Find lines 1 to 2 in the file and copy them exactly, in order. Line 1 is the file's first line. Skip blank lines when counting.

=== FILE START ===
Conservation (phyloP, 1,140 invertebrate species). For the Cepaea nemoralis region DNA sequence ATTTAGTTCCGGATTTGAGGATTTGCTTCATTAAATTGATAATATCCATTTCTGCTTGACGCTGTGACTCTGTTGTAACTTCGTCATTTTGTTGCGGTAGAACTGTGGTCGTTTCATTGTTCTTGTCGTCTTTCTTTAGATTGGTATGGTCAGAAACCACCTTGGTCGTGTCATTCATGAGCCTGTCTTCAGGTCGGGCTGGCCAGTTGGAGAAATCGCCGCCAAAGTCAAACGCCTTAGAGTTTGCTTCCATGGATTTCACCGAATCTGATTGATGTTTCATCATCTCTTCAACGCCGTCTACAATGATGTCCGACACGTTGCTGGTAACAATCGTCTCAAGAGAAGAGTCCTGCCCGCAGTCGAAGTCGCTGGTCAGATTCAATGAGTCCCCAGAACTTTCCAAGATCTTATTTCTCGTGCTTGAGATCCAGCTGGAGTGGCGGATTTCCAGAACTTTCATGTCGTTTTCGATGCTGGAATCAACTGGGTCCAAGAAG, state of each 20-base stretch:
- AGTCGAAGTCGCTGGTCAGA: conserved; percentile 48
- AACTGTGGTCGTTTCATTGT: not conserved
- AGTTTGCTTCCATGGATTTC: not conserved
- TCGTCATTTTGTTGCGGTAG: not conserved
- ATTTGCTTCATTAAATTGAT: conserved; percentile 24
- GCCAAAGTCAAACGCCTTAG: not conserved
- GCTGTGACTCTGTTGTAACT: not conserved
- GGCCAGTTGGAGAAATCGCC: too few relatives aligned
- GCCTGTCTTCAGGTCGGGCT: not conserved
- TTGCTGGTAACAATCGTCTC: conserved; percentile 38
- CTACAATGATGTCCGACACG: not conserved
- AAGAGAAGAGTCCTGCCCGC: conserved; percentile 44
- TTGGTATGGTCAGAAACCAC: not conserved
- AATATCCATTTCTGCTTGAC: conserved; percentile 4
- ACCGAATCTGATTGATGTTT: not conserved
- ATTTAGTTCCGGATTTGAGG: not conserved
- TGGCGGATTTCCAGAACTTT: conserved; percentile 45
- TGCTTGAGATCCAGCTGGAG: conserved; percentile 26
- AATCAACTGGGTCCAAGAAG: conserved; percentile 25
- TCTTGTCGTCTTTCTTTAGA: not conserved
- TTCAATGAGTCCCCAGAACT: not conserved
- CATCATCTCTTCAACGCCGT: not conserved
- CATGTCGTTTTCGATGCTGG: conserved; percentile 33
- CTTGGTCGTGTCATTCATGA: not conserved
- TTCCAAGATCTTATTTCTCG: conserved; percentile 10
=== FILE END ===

Conservation (phyloP, 1,140 invertebrate species). For the Cepaea nemoralis region DNA sequence ATTTAGTTCCGGATTTGAGGATTTGCTTCATTAAATTGATAATATCCATTTCTGCTTGACGCTGTGACTCTGTTGTAACTTCGTCATTTTGTTGCGGTAGAACTGTGGTCGTTTCATTGTTCTTGTCGTCTTTCTTTAGATTGGTATGGTCAGAAACCACCTTGGTCGTGTCATTCATGAGCCTGTCTTCAGGTCGGGCTGGCCAGTTGGAGAAATCGCCGCCAAAGTCAAACGCCTTAGAGTTTGCTTCCATGGATTTCACCGAATCTGATTGATGTTTCATCATCTCTTCAACGCCGTCTACAATGATGTCCGACACGTTGCTGGTAACAATCGTCTCAAGAGAAGAGTCCTGCCCGCAGTCGAAGTCGCTGGTCAGATTCAATGAGTCCCCAGAACTTTCCAAGATCTTATTTCTCGTGCTTGAGATCCAGCTGGAGTGGCGGATTTCCAGAACTTTCATGTCGTTTTCGATGCTGGAATCAACTGGGTCCAAGAAG, state of each 20-base stretch:
- AGTCGAAGTCGCTGGTCAGA: conserved; percentile 48